Griffith centres on Chronic Fatigue Syndrome

Professor Sonya Marshall-Gradisnik and her team

People living with chronic fatigue are set to benefit with the opening today (Dec 2), ofthe National Centre for Neuroimmunology and Emerging Diseases (NCNED) atGriffith University.

The Centre will be opened as part of an international symposium on Chronic FatigueSyndrome (CFS) at the university’s Griffith Health Centre on its Gold Coast campus.

Otherwise known as Myalgic Encephalomyelitis, Chronic Fatigue Syndrome (CFS) is ahighly debilitating disorder characterised by profound fatigue, muscle and joint pain,cerebral symptoms of impaired memory and concentration, impaired cardiovascularfunction, gut disorder and sensory dysfunction such as noise intolerance and balancedisturbance. Many cases can continue for months or years. It is believed to affect around250,000 Australians.

One of Australia’s foremost authorities

The new centre is dedicated to research on the interaction between the nervous systemand the immune system and is led by one of Australia’s foremost authorities on CFS/ME
Professor Sonya Marshall-Gradisnik.

“The NCNED heralds a higher level in Griffith’s capacity for state-of-the-art neuroimmunologicalresearch in the context of nervous system disorders,” she says. “Thesedisorders are a major cause of neurological disability in Australia.”

She says she is overwhelmed by the support the community has shown towards theresearch so far. “Our patients have shown enormous courage in the trajectory of theirillness and have contributed greatly to our research through their participation in scientificstudies.”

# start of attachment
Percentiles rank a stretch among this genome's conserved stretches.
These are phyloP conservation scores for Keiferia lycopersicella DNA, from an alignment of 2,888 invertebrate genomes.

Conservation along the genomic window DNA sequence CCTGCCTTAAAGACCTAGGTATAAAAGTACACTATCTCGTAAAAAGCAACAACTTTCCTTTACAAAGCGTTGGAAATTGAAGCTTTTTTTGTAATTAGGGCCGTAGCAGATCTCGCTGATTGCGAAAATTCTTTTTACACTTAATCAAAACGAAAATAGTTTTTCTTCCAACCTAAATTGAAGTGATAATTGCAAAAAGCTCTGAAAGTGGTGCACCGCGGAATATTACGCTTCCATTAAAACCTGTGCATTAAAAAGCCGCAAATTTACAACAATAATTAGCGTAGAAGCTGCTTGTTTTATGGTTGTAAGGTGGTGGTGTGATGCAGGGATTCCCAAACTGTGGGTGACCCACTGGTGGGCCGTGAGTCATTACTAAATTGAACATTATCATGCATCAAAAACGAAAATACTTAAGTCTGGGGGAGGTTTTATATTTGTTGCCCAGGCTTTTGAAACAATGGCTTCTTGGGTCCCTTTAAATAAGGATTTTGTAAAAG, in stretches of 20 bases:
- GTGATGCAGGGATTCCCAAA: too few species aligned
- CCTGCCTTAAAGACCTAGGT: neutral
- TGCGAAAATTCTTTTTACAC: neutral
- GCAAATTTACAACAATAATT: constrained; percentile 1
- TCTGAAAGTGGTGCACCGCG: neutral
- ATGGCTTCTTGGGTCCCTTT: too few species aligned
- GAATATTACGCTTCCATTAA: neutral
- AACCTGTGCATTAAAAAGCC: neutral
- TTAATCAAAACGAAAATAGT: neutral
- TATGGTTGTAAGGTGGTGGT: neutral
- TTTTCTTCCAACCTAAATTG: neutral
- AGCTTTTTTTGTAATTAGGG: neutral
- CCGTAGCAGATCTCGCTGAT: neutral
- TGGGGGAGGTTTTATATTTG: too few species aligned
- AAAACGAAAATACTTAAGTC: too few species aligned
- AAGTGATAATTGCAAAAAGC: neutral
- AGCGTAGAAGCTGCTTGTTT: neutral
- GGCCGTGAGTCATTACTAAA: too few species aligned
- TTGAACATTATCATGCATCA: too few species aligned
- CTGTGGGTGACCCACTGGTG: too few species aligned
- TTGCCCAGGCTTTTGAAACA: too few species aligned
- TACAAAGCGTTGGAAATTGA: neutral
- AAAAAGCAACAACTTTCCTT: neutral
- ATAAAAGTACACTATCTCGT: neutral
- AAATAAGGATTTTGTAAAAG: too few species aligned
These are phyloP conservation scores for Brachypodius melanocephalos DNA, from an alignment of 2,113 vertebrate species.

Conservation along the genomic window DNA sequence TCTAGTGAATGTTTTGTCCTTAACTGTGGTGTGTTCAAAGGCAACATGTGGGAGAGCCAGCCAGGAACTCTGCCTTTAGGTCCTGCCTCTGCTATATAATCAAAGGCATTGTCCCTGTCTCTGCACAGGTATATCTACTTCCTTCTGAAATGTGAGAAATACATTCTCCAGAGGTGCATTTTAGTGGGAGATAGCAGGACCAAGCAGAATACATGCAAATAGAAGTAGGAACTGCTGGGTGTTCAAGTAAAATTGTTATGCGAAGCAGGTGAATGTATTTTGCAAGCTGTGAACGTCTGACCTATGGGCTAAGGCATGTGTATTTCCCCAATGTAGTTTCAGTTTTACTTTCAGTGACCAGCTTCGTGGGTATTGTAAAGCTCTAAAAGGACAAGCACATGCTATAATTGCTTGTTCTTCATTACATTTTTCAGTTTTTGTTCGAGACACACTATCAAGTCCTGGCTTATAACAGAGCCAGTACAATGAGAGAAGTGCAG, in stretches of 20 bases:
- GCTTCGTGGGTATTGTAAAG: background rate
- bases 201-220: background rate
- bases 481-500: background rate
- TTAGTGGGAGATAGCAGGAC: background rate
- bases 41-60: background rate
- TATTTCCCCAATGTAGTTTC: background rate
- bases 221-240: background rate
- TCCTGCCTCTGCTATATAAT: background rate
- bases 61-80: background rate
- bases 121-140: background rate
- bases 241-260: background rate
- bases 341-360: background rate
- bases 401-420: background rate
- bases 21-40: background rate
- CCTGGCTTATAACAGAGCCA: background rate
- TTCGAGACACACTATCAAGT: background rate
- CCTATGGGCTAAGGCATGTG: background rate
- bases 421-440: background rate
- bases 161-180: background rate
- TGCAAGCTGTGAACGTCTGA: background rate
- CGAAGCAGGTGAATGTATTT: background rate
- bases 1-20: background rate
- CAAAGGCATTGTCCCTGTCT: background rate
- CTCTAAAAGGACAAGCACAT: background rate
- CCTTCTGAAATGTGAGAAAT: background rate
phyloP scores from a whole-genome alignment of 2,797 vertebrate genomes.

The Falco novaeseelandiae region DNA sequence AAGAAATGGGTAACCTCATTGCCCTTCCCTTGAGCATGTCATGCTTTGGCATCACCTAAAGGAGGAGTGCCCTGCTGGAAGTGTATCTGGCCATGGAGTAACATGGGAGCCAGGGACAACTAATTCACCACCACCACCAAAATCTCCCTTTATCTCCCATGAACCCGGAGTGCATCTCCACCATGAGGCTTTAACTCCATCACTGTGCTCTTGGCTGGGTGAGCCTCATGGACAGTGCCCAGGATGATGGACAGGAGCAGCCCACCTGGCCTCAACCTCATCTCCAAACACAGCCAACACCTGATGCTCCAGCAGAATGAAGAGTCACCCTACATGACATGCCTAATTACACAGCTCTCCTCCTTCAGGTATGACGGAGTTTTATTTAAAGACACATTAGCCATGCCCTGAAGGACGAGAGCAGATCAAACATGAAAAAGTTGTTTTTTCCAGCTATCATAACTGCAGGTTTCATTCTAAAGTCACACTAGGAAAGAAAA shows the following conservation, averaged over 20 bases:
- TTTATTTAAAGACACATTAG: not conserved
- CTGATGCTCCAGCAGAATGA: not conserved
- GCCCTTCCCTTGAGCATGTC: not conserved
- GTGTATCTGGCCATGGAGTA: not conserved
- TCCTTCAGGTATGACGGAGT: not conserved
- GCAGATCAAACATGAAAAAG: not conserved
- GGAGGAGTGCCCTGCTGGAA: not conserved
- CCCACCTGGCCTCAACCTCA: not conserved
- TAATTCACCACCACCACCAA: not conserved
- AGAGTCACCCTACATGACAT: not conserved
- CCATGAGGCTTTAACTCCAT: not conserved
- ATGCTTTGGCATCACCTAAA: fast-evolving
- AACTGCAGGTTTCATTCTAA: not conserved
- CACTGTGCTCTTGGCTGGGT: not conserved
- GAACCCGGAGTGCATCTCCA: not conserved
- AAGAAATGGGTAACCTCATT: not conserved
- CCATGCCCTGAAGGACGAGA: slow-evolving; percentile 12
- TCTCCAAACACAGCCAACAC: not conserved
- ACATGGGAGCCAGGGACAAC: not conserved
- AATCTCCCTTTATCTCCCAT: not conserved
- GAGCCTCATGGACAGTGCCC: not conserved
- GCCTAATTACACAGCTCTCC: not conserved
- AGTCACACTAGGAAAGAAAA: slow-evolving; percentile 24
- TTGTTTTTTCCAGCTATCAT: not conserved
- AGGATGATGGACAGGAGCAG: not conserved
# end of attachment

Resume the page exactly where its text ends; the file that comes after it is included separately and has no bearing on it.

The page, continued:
Developments at the Centre are expected to be extended in February 2014 with theopening of a specialised CFS Clinic. The integrated facility will provide treatment toanybody living with the condition and will build on the research being conducted withparticipants which has shown a strong association between the condition and adysfunctional immune system.

“We now have the capacity, not only for advanced research but also the potential toprovide a clinical service to people who have been unable to find appropriate care in the
past,” says Professor Marshall-Gradisnik. “Our research is leading the way internationallyto uncover the causes of this illness and the search for effective treatments based on our
unique immunological discoveries.”

Gold Coast Health Board Chair Mr Ian Langdon said he was pleased to enhancethe research capacity at NCNED by a contribution to the purchase of new flow cytometryequipment,one of only two currently in Australia to ensure this research centre remains at the forefront of this area.

“It is important that the NCNED receives support to purchase such technology frompartners like Gold Coast Health as it will benefit local community members in away previously unavailable to them.”